The Ant’s Venom

The lone pair of berries at the end of a typical pedicel of Rondequinthine honeysuckle (Lonicera pseudourtica) mimics the dark eyes and head of a Ginchbeck’s bounding ant (Cephalopone oculata). The latter is often found on such shrubs, preying on nectar-seeking insects, although its otherwise potent venom has no effect on a stub-tailed meadow katydid (Saga moesiaca), whose consequent boldness in the vicinity of the ant can lead to the fatal mistake of landing on a Rondequinthine honeysuckle, where the stinging hairs clumped around a stem’s nodes will provide it with a protracted and agonizing demise.

True to its name, this deathtrap grows almost exclusively in Rondequinthe (mostly on the heaths). The katydid could avoid it simply by keeping to the northern provinces. Of course, you can’t expect a swarm of insects to observe these boundaries — and yet there are some animals and plants, like the honeysuckle, that literally announce an invisible border past which they will not flourish, not even an inch. This surely means that our ancestors long ago used the territories of certain species to guide the demarcations.

Entomologists state that since an actual bounding ant’s presence will signal the absence of genuine competitors, the sight of the paired berries functions as an outright lure to the katydid. This would explain why it is so often found positioned opposite the false head while it dies, paralyzed, front limbs flailing from convulsions. To very young eyes, this sight is entirely believable as a heated but friendly argument between two sentient beings. Adults in the region only perpetuate the illusion, and it’s a cruel joke. I’ve never seen anyone set a child straight on the matter.

I have also never come across any reference made, in text or conversation, to the link between this natural tableau and certain antics repeated daily in the old puppet stands abiding here and there along the seafront and in the public squares of the capital. Though they live only a few miles up the coast, people in Ellubecque seem oblivious to what goes on here, but the stick puppets have at least one ancient routine that appears directly plagiarized from the honeysuckle shrub. The action is rarely anything more than a bickering match between a fisherman, seated in a green skiff, and a sort of fairy, perched on the prow, who is reluctant to grant the former’s wishes, never does so in a satisfactory way, and may depart at the end without having done a thing. The minimal nature of the sketch sets it apart from the others; often it receives the most laughter. But that only happens in Ellubecque. Here, I have never seen this type of entertainment, not even in a travelling show. We have only the occasional insect dying on a plant, invoking comments like “Look, they’re arguing again.”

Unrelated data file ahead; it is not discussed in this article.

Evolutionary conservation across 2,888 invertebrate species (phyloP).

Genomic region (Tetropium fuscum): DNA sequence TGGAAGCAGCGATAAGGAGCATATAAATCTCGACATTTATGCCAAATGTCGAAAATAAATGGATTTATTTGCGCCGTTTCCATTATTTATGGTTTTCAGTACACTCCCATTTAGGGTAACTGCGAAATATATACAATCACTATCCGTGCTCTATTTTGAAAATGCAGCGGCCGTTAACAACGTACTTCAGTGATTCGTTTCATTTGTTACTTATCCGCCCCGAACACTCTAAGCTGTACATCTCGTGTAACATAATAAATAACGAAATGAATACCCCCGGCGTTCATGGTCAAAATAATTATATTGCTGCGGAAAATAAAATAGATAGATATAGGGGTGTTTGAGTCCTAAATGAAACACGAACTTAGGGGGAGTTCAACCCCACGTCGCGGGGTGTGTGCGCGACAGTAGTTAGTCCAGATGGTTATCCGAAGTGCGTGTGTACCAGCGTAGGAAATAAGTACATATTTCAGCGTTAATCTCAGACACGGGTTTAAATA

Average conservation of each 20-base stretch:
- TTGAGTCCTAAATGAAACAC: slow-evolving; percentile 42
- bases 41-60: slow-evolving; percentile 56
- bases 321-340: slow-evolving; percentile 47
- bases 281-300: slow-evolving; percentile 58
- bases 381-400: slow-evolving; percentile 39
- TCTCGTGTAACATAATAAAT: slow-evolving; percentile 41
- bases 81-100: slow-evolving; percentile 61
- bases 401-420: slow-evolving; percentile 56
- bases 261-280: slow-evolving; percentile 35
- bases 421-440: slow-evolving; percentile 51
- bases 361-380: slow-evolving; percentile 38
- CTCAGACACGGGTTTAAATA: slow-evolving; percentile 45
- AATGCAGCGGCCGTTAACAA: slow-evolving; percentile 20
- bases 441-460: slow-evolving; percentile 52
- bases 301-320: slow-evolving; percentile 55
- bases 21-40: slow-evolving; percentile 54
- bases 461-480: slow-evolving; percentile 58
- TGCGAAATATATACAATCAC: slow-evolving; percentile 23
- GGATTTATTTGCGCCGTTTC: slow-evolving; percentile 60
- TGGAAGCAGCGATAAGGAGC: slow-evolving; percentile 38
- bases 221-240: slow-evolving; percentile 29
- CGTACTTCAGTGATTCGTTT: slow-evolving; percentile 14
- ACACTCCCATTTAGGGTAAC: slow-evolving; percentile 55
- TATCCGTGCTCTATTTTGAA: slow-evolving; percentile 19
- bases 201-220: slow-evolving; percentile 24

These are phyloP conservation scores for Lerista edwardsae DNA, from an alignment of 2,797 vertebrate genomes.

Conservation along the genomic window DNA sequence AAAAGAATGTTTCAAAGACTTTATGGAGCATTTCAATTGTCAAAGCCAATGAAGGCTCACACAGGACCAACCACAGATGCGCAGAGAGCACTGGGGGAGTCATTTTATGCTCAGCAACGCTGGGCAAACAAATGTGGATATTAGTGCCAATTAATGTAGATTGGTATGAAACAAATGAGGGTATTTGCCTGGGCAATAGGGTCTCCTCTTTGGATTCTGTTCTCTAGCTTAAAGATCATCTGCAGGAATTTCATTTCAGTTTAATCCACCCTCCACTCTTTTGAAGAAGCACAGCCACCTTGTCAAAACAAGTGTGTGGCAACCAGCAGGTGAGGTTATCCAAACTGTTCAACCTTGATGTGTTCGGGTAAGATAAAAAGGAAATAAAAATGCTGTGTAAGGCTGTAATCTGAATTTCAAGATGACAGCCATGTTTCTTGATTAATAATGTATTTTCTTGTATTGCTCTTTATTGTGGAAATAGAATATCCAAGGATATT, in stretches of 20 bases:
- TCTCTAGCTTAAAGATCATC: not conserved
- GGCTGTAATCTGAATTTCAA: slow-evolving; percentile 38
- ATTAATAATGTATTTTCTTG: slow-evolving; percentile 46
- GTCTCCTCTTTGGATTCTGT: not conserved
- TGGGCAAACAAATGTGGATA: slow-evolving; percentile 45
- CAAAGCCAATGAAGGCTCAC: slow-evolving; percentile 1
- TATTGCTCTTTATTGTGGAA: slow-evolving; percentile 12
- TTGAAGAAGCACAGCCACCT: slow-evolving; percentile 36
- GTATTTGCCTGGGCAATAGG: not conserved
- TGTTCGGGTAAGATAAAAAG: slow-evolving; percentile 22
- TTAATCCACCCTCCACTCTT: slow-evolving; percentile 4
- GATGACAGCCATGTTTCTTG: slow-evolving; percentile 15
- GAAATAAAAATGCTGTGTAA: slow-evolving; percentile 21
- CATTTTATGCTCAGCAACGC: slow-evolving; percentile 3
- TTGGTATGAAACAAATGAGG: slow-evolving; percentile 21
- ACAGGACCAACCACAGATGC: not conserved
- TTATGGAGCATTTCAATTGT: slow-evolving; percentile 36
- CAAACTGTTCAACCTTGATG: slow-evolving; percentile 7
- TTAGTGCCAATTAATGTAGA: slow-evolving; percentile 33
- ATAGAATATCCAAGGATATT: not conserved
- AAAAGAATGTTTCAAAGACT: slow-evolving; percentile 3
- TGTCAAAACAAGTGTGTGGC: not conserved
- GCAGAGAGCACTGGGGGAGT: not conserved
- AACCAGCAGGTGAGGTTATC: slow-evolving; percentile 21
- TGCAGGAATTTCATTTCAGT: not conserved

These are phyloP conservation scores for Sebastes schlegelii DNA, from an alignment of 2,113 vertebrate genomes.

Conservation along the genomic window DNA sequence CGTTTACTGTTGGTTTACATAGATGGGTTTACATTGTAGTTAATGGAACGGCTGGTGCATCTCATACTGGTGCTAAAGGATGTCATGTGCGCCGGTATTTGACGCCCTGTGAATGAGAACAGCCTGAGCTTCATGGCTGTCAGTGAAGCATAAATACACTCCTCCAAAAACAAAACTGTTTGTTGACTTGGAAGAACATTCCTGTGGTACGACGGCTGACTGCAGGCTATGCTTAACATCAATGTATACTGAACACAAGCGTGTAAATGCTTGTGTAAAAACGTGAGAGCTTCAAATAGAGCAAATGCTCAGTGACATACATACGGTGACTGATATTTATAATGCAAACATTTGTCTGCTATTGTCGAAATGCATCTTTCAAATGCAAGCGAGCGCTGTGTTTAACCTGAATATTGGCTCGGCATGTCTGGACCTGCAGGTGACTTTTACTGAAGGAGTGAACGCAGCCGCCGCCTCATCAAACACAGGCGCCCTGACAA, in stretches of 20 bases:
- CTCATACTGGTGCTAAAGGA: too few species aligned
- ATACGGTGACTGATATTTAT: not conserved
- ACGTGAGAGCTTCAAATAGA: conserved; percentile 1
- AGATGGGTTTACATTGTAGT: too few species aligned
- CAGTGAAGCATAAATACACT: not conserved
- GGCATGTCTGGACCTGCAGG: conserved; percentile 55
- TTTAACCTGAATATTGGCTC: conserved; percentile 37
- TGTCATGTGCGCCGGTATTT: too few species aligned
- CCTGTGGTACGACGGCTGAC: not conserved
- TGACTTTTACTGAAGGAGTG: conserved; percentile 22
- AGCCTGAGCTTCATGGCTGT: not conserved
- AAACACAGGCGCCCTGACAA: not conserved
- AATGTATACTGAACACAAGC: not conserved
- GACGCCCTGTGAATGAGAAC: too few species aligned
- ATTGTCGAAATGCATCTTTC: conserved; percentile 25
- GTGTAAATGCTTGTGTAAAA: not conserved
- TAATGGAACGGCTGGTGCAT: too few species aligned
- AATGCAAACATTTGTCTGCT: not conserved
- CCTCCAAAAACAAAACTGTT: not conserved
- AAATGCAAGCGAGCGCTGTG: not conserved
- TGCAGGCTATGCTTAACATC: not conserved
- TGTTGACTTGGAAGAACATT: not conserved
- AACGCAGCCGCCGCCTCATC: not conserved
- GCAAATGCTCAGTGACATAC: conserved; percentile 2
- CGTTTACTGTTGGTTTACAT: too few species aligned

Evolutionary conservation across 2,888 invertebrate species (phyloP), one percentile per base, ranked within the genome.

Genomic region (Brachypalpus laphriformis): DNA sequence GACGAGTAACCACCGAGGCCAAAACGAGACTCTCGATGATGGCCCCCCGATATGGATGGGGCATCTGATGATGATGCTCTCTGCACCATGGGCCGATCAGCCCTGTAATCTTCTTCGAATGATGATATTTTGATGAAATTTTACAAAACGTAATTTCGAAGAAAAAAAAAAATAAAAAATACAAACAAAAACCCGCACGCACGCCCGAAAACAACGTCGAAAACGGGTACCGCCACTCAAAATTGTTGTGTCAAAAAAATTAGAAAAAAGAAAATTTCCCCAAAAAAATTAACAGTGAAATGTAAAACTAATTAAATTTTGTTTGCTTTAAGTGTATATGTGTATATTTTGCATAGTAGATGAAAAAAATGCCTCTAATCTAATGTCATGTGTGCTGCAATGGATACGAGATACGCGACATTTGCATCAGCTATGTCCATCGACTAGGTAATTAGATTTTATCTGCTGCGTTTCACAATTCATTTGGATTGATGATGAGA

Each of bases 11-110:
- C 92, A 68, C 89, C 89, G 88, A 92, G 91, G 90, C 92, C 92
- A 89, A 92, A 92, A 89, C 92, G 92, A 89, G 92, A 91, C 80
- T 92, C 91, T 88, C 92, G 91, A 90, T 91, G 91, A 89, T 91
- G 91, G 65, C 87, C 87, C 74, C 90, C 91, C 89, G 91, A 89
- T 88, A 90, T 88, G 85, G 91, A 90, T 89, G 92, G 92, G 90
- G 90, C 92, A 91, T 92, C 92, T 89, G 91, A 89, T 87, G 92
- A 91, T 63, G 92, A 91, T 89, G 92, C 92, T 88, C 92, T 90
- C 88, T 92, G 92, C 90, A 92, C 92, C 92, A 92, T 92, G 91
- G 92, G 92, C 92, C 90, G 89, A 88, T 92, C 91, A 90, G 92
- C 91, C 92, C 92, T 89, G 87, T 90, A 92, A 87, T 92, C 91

Once, when I was no longer very young, I passed by a heap of cut weeds and spied that familiar scene, assembled (most likely by chance) on a large dead leaf, motionless but complete. The classic elements were roughly in place, but the berries were shriveled, and the katydid bent sadly in the wrong direction. I recall thinking, not too clearly, that these puppets, though I knew they were not puppets, hadn’t been put away properly, and that people should be more careful.

Colin Raff is a Berlin-based American writer, artist and animator who believes that fiction involving precise taxonomies is both necessary and sensual. His graphic novel Sintaktik 1 is published by Le Dernier Cri (Marseille), and several animated shorts can be viewed at

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